Four times. Even I was impressed
So, I went ahead and bought myself a copy of Conquest: Frontier Wars yesterday. And today I actually manged to cram an hour or so of game play in to my - irony warning - busy schedule, too. The first impressions are good, but it’s not a killer game like Homeworld was and Homeworld 2 is bound to be. But it will probably be able to entertain me for a few hours, and at lousy nine bucks it’s not the worst money I’ve spent.
I bought the game at my local post office. The Norwegian postal services have begun to sell all kinds of junk at their post offices in the last couple of years - DVDs, CDs, computer games, even mobile phone and freakin’ toys. Everything is wrapped in cute plastic containers with one of those alarm badges that will start a hell of a noise if you try to sneak anything out the main entrance. But, since it’s a post office and all, they also sell envelopes, those huge envelopes you can cram almost anything into. Like a brand new CD. And you can also send stuff to your friends from there. Like an envelope with a brand new CD in it.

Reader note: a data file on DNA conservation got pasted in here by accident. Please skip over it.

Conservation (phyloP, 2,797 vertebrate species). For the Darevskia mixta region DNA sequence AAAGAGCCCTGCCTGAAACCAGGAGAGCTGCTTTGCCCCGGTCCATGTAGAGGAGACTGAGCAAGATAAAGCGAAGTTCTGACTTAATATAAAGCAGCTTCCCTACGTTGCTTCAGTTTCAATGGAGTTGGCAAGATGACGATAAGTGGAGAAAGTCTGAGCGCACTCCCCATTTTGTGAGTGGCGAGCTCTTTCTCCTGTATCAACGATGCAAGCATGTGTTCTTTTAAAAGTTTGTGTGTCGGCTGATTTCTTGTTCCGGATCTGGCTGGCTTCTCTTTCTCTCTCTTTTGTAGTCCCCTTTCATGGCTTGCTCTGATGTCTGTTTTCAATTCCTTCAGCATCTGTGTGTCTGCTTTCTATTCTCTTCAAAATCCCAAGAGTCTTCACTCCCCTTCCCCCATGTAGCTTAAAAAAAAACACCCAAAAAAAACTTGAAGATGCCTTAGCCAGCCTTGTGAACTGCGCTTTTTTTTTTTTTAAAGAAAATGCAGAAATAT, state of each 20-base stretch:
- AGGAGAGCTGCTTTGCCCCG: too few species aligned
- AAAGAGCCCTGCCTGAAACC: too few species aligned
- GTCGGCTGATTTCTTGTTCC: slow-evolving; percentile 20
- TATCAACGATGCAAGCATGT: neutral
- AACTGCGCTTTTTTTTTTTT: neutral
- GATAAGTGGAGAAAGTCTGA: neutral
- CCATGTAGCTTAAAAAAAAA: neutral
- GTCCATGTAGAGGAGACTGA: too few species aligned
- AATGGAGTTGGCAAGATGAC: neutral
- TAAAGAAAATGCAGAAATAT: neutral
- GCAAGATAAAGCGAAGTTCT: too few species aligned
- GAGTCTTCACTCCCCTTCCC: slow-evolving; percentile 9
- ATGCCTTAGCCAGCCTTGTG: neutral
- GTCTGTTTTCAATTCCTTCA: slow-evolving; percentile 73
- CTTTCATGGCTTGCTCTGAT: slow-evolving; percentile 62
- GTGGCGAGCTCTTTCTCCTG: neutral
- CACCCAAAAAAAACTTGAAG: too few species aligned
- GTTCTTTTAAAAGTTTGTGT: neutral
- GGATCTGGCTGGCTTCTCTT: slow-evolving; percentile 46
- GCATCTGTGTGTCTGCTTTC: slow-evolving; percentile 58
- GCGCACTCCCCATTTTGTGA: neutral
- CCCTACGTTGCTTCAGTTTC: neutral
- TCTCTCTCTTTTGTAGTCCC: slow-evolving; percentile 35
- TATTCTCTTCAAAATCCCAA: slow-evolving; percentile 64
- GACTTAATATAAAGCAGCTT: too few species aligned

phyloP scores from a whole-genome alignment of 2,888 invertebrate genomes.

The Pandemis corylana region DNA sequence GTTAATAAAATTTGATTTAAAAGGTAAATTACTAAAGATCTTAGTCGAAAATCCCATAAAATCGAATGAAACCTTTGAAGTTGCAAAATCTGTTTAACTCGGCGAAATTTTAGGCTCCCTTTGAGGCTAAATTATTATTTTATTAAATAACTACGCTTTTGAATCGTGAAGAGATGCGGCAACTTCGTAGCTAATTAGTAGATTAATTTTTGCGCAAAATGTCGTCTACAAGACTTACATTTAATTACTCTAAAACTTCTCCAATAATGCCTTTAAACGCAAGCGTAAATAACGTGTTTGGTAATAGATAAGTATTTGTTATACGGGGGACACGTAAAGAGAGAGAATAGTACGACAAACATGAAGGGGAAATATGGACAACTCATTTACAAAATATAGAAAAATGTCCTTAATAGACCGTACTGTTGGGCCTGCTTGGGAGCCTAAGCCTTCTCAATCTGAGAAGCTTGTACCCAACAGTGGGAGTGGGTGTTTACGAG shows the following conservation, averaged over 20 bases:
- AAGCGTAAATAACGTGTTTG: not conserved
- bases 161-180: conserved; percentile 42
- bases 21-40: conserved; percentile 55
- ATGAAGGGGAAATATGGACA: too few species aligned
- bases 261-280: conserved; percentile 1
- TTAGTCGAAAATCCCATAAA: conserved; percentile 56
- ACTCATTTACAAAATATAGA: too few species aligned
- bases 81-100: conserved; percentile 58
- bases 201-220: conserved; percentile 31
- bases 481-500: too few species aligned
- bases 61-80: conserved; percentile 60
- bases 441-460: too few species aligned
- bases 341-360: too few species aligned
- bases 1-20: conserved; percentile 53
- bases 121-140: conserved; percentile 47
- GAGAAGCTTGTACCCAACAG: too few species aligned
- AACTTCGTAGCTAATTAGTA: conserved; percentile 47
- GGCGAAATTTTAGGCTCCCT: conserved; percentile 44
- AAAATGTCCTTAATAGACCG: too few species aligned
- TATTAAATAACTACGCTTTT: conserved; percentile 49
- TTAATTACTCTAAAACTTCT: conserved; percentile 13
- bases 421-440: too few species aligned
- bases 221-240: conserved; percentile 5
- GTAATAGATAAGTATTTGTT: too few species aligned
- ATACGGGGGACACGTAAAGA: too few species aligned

That I think of doing it does not mean that I’m actually doing it.
Tonight I’m seeing X-Men 2. I hope it’s better than X-men. And much better than Daredevil. But then again, that’s no impressive accomplishment. And tomorrow I continue to read for my exam. Yay for that…
vegard at vegard dot netwith your input. You can also use any of the other points of contact listed on the About page.
Just for you, I’m increasing the maximum comment length to 1000 characters. But an error message proved too much work for me to bother with it. Yes, I know it should be a fairly easy operation to implement it, but you haven’t looked at my code. I think I need to re-code the whole blogging system one day.
You can’t make your own site, if you do that the commenting on my site will decrease by 50% or so, and we can have nothing of that.
It looks like you're using Google's Chrome browser, which records everything you do on the internet. Personally identifiable and sensitive information about you is then sold to the highest bidder, making you a part of surveillance capitalism.
The Contra Chrome comic explains why this is bad, and why you should use another browser.